The best way to approach this is speaking in person to someone who works there or knows someone who does. This is where your personal contact list will be important and this can be found through online sources like LinkedIn, a professional networking website where you can connect and message professionals in your industry.

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Author: Matthew Coppola

Matthew Coppola – Employment Advisor

BComm(Econs), GradCert (CE&D)

Matthew Coppola has more than 6 years’ experience in the recruitment, staffing and training industries with a focus on employment services, specifically Job Services Australia and Disability Employment Services.  He has experience in business development, marketing, sales and training.

Common Interview Questions – A Brief Overview


Matthew Coppola is an Australian Careers Advisor, Employment Specialist and Resume Writing Expert. If you are interested in having him as a speaker or utilising any of his services, please contact him by clicking here.

Common Interviewing Questions

1 – Tell me about yourself.
This seems to be an innocent enough question. But be aware that Interviewers often ask this as an invitation for you to share your life story or personal information. Interviewers often want to know personal details like your age and marital status. So this question often elicits background information such as when you graduated high school or college, your marital status, number of children, etc. When you hear the tell-me-about-yourself question, think of how you can answer with details about your prior work experience, abilities and professional accomplishments that will fit this job.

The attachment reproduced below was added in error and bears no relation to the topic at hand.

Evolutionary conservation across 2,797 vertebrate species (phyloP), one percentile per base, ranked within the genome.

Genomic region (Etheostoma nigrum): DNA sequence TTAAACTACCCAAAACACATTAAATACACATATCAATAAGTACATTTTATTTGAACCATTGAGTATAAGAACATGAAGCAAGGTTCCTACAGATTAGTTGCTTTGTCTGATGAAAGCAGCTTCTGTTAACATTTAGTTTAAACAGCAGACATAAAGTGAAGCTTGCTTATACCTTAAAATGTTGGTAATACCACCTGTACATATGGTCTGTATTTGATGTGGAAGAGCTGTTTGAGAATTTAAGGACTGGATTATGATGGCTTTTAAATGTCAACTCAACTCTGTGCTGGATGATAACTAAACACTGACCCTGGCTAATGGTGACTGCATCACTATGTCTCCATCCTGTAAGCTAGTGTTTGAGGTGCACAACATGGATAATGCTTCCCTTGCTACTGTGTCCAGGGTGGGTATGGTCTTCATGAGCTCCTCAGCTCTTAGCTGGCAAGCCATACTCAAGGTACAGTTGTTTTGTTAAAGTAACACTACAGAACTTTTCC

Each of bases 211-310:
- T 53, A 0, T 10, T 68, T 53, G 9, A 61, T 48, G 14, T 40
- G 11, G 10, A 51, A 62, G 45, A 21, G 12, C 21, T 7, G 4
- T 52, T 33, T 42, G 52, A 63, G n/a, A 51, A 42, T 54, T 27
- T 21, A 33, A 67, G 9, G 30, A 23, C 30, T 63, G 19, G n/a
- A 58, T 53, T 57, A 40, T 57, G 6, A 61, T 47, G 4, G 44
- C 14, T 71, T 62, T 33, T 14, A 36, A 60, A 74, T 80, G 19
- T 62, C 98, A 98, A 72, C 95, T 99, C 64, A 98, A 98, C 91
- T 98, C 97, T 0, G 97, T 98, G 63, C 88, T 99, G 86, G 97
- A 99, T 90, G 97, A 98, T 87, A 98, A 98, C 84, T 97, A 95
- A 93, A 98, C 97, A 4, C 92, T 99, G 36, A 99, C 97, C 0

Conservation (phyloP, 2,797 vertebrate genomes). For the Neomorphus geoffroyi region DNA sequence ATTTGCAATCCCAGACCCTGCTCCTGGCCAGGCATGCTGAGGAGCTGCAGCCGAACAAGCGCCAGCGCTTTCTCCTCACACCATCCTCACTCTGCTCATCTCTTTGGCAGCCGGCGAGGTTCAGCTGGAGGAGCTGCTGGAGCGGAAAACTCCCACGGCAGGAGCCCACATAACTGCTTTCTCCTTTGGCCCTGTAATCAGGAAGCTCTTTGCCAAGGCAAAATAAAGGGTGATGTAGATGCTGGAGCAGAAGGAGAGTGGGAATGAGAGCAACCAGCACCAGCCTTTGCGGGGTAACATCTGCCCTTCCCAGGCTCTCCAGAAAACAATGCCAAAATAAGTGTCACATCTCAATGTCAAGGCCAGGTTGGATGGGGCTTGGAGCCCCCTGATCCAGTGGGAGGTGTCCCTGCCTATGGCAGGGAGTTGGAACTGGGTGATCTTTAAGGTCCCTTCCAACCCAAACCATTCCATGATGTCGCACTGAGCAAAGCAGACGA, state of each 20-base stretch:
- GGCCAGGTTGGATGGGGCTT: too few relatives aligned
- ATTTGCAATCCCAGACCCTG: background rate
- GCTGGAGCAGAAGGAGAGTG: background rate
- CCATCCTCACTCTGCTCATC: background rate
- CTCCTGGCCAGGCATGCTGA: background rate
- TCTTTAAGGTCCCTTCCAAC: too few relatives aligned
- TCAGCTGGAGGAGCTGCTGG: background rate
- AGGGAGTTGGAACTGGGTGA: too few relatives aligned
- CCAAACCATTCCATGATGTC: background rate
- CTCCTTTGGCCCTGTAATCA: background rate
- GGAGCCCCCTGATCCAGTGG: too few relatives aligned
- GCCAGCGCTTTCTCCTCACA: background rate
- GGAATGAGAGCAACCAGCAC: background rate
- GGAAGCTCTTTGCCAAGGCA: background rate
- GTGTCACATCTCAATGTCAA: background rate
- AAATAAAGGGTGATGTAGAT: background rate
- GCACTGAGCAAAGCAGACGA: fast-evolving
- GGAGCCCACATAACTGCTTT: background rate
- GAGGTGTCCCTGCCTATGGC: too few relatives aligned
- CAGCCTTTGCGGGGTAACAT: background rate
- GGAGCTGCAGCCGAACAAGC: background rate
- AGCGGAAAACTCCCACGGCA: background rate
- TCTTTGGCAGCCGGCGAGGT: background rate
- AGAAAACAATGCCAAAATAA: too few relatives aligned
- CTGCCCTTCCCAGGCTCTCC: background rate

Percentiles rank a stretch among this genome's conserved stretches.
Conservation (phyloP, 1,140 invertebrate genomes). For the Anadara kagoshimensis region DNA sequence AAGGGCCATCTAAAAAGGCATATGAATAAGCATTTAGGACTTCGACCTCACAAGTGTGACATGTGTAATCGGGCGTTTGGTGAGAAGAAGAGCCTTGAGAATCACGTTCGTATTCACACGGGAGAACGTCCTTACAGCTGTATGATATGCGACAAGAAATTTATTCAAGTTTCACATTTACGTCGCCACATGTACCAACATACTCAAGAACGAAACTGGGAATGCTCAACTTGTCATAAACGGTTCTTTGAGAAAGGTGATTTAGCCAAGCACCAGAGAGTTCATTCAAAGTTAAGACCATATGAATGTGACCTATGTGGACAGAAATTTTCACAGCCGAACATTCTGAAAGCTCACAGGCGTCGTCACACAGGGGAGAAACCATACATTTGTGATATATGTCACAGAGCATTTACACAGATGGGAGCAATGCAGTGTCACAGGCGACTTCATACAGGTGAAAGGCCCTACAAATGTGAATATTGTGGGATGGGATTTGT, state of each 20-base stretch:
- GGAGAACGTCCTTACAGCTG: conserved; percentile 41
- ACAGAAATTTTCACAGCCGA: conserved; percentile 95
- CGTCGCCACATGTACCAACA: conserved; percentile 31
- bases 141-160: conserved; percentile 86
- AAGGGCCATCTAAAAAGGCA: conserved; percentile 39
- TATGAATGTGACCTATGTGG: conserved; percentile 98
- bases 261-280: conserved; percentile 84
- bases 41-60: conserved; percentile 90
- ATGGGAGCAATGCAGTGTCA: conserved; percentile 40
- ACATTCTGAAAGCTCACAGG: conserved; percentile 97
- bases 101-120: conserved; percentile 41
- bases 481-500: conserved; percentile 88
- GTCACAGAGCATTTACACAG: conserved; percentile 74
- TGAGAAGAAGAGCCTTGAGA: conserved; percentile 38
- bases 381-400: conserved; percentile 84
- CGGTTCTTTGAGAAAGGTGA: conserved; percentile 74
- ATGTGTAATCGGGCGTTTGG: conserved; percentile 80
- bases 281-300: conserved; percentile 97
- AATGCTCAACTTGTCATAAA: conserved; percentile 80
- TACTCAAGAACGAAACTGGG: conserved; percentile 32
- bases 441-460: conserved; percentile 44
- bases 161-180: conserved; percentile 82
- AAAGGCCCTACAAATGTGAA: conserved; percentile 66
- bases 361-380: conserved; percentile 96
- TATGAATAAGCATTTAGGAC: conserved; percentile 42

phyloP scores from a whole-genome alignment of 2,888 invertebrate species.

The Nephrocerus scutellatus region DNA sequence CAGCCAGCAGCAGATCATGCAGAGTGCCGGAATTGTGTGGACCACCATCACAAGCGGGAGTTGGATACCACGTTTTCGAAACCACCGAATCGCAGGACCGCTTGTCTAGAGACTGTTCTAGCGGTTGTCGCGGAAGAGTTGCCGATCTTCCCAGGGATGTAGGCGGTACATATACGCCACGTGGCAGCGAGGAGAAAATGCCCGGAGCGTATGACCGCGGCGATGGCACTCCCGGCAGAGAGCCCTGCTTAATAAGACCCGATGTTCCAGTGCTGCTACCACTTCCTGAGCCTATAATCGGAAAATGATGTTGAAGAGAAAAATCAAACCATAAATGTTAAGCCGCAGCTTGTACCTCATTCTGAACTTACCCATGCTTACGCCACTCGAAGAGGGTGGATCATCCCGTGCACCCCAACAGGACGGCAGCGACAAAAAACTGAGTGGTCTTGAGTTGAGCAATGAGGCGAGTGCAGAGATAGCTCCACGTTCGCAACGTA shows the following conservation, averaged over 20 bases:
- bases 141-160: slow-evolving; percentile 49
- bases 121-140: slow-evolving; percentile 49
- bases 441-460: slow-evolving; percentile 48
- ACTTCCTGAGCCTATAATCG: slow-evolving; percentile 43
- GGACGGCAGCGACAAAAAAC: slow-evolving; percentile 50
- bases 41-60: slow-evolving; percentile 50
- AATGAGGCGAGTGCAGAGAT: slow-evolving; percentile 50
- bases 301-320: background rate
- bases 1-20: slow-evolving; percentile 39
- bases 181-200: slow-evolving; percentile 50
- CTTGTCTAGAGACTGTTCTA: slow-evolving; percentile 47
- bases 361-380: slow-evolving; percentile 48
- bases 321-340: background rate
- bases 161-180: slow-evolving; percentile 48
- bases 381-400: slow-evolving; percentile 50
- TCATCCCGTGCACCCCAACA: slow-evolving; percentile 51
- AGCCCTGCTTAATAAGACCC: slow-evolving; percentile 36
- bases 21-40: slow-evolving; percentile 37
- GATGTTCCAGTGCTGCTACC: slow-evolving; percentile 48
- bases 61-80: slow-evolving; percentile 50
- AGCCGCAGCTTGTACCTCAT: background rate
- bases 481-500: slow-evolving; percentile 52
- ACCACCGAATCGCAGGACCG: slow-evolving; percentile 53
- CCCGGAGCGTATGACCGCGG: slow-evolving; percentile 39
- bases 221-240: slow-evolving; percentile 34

2 – What else should I know about you?
If the “tell-me-about-yourself” question doesn’t prompt you to reveal personal statements, later in the interview (when you have been lulled into complacency), the interviewer often asks this question. Reiterate why you are the best fit for the job. No personal info is required. It’s up to you what private details you reveal.

3 – Why should we hire you?
Talk about a job where you used skills you believe will be necessary in this job. Point out how your skills or experience meet the needs of the organization.

You can say, “Because I am the best candidate for the job,” as long as you add the reasons that make you the best candidate. Be confident and enthusiastic and emphasize several reasons why you should be hired. “I’ve got extensive experience in (whatever) with the specific skills you are looking for. I’m a fast learner who has learned to adapt quickly to change …” Give examples to back up your statements that demonstrate your unique qualifications.

4 – What are your weaknesses?
One/ of the secrets to answering this question is being honest about a weakness, but at the same time, demonstrating how you have turned it into a strength. For example, if you had a problem organizing your work in the past, demonstrate the steps you took to more effectively keep yourself on track. This will show that you have the ability to recognize aspects of yourself that need improvement, and the initiative to improve.